Author Topic: Cheap differential probe - AD8130  (Read 8195 times)

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Offline borys

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Cheap differential probe - AD8130
« on: November 16, 2015, 09:51:36 pm »
Hello to all Members!!
I am DIY stuff maker and need to build a simple differential probe. I am going to use it in some SMPS measurements, I do not need very high bandwidth (couple MHz will do the job  ;) ). I have made a first prototype and it seems to work well, but there is a few things that I am not sure about.
The probe is based on AD8130 amplifier, which works as a unity gain differential amplifier (page 33 on datasheet).
http://www.analog.com/media/en/technical-documentation/data-sheets/AD8129_8130.pdf
I just have added a few resistors + compensation caps at the inputs and x10 x100 switch.

1.What would be the best way to compensate the offset which is present on the measurements ? (putt it at the input or shift a bit OP-amp reference )
2.I have powered the circuit from two small 12V batteries to make the things easier, do I really have to stabilize the supply voltage to the op-amp (let me say at +/-9V) ?
3. The probe GND must be allways connected to the DUT GND ?
4. I have used a twisted pair cables a my probe, I do not know if they can be a single/short wires coming out the probe box or I have to use a proper screened cable (adds a bit more capactance) ?

Sorry if my questions are bit stupid, learning process requires it..

Bellow some scope shoots, the test signal is from ebay signal generator (do not laugh :D) 1MHz square wave, yellow line is my reference (150MHz x10 rigol probe) and purple one is from my probe.

Thanks
Peter
« Last Edit: November 16, 2015, 09:55:35 pm by borys »
 

Offline lincoln

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Re: Cheap differential probe - AD8130
« Reply #1 on: November 17, 2015, 06:53:48 am »

>4. I have used a twisted pair cables a my probe, I do not know if they can be a single/short wires coming out the probe box or I have to use a proper screened cable (adds a bit more capactance) ?

this should help: https://www.eevblog.com/forum/projects/lo-z-probe/
 

Offline cat87

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Re: Cheap differential probe - AD8130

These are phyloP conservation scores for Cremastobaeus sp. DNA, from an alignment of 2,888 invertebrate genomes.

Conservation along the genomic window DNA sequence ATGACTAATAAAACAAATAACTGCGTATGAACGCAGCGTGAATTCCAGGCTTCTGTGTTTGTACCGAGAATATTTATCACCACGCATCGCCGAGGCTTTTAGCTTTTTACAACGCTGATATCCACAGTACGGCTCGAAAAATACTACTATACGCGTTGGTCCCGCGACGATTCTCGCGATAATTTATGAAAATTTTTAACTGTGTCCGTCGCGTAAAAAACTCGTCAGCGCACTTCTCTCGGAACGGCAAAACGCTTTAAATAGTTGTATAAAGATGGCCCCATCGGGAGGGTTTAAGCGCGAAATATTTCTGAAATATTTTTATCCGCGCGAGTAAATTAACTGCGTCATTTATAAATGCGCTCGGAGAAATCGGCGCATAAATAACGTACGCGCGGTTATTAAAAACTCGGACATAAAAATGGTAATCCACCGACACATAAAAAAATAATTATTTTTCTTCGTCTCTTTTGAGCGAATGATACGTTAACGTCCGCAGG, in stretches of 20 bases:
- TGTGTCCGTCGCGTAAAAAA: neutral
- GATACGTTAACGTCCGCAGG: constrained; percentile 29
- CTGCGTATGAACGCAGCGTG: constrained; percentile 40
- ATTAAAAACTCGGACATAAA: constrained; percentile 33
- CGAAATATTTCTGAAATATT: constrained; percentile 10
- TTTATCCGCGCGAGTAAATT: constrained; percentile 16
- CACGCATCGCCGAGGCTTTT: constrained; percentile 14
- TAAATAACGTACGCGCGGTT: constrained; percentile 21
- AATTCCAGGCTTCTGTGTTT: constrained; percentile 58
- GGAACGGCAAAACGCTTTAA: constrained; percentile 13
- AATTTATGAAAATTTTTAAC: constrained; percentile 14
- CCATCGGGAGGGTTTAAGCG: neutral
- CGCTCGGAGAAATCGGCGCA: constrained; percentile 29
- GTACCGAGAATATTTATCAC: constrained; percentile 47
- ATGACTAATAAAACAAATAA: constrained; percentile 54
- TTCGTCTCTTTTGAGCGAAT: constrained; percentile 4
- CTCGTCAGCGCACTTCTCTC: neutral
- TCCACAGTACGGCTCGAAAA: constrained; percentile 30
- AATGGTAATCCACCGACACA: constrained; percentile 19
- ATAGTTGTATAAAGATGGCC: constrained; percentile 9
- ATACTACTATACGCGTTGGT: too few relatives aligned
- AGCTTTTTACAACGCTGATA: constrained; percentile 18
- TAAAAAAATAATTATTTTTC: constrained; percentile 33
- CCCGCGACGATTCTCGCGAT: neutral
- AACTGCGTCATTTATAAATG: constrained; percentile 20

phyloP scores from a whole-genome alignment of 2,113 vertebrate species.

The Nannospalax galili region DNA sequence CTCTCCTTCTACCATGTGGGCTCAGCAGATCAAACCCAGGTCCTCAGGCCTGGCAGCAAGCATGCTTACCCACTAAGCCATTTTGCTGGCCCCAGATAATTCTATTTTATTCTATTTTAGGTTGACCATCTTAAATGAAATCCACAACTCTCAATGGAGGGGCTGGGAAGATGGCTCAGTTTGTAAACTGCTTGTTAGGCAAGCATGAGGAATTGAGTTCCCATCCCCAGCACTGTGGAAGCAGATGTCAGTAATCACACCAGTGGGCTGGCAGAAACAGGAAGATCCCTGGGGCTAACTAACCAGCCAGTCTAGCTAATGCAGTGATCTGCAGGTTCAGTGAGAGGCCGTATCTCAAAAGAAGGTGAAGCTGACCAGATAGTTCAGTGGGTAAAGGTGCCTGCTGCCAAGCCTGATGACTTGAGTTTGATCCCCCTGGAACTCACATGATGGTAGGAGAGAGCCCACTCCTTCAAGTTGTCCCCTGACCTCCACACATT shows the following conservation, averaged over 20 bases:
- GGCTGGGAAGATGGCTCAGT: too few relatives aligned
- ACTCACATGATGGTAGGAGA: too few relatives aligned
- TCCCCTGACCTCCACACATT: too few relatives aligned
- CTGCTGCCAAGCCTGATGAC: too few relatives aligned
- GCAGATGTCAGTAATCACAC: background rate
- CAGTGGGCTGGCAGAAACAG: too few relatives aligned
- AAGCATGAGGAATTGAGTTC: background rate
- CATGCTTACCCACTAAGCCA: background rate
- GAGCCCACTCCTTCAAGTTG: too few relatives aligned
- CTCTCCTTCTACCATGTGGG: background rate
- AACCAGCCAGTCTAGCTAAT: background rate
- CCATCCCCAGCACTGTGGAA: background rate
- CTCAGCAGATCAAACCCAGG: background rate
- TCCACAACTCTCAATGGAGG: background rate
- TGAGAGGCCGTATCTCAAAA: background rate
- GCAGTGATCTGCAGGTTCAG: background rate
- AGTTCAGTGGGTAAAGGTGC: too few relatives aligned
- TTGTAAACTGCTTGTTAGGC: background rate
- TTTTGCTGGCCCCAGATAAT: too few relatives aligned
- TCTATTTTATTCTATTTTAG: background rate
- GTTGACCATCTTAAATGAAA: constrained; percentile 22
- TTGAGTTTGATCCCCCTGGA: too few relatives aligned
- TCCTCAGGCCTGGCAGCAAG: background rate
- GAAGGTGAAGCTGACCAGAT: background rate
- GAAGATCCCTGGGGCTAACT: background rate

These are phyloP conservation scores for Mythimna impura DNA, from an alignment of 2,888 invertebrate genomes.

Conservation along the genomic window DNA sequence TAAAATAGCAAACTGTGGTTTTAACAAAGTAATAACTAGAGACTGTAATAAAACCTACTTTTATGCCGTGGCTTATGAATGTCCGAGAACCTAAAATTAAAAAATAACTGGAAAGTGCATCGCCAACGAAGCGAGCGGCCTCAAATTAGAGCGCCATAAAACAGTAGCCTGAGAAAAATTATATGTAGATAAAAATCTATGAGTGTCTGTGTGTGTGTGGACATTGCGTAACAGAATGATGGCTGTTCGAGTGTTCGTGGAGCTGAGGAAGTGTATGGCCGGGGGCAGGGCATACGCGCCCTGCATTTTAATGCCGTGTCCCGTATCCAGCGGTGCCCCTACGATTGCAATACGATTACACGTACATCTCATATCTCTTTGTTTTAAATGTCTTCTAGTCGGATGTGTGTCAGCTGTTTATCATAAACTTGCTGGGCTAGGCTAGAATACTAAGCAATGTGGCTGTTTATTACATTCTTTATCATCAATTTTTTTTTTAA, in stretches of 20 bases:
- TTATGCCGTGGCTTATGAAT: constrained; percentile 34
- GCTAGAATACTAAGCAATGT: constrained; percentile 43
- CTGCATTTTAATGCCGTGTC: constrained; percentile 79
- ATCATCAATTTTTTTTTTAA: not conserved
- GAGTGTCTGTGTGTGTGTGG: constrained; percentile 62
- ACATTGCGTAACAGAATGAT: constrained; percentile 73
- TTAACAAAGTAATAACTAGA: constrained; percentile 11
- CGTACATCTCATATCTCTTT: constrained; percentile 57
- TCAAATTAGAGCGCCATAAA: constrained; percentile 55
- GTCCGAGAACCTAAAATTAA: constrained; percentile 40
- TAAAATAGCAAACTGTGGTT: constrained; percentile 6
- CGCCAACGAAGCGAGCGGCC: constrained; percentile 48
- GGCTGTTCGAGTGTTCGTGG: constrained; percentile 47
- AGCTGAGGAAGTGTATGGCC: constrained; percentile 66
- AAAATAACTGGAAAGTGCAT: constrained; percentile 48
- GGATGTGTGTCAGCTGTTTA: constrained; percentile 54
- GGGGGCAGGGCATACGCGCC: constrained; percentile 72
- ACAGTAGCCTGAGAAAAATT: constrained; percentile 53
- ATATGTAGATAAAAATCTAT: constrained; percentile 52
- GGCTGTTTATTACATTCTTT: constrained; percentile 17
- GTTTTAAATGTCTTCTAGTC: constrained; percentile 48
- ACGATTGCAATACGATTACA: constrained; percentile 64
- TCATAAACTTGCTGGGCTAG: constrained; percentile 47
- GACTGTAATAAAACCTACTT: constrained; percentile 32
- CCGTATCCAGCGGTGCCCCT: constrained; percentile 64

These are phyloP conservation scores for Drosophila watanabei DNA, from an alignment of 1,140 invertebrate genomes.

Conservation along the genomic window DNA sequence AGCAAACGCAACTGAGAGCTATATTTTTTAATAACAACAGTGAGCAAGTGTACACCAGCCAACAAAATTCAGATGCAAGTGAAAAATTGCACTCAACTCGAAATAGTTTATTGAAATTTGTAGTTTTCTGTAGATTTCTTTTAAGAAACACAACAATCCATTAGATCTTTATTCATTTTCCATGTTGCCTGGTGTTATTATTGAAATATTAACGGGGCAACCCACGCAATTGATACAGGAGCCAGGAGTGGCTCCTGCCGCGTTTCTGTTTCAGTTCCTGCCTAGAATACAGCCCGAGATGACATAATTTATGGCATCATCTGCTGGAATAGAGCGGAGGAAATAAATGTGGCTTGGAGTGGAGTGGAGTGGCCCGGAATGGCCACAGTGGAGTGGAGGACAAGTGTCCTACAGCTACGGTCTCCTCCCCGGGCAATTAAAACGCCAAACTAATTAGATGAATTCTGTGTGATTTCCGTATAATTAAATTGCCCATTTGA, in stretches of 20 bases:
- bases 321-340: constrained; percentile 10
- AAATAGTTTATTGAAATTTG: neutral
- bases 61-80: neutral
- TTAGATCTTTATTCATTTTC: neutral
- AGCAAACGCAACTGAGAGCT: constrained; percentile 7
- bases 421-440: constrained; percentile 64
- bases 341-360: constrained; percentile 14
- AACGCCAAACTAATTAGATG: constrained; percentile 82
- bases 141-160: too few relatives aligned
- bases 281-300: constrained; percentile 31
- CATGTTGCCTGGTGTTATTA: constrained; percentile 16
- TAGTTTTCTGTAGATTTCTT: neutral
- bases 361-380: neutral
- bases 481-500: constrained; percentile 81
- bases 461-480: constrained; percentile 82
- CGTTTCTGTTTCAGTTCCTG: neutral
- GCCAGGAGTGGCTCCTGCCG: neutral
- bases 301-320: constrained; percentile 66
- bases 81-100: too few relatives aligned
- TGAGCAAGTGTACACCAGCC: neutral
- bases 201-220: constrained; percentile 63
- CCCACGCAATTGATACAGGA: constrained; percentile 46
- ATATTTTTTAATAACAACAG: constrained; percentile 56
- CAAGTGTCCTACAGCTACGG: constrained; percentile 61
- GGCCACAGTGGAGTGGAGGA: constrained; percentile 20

« Reply #2 on: November 17, 2015, 07:06:16 am »
First off, nice job with the probe, the signal looks OK for this kind of set-up. Really Impressed. Looking forward to seeing this thing in action  :popcorn:

1.Maybe play with the op-amp gain and/or with the input attenuation resistor network.
2.Well, basically, yes, it's a must. Your signal on the output will depend , among other things, on the slew rate of the  op-amp. No problems with the one you chose, but once the batteries will get drained, it will decrease in performance. Also, it will have an effect on the amplitude of the output signal. So, maybe stick an LDO on each rail and get things as stable as possible. Another way would be to get a  buck-boost  power supply, powered from the batteries, to get things stable even when the batteries are really low. but that requires some shielding of the PSU portion from the rest of the board.
Also, have a look at the graph where it says "power supply rejection versus frequency", that will give you some idea of how the well the op-amp rejects noise picked up from the power supply, because that will also influence you final waveform output.
3.Yes and no. Yes, you always have to connect the "+" and "-" of the probe to the DUT. No, the GND of the probe is never connected to the DUT. That goes to the oscilloscope GND. Because it's a differential probe, you measure a signal differentially i.e. wherever you connect the "-", that's going to be you reference (you can hook up the "-" to the GND of the DUT or to any other part of the circuit, given the probe can withstand that much  voltage difference). If you connect the GND of the Diff Probe to the GND of the DUT, you defeat the whole purpose of a diff. probe.
4.It depends. If you'll be measuring DC level voltages (0Hz to about 50KHz), then the wires are perfectly OK. But if it's AC measurements you;re interested in, asyou have showm in your photo i.e. the 1MHz signal, then yes, you need some proper screened cable, in order to limit the amount of noise pick-up and also get a controlled input impedance on the input of your probe.

Don't worry, the questions are not stupid, it's how people learn stuff :D

As a side note, the op-amp you've chosen can handle really high bandwidth, but you might want to look for other methods of building you Diff Probe, because an op-amp in differential amplifier mode  has severe limitations as far as CMRR is concerned. Also the bandwidth will be much less then what those fancy charts show in the data sheet.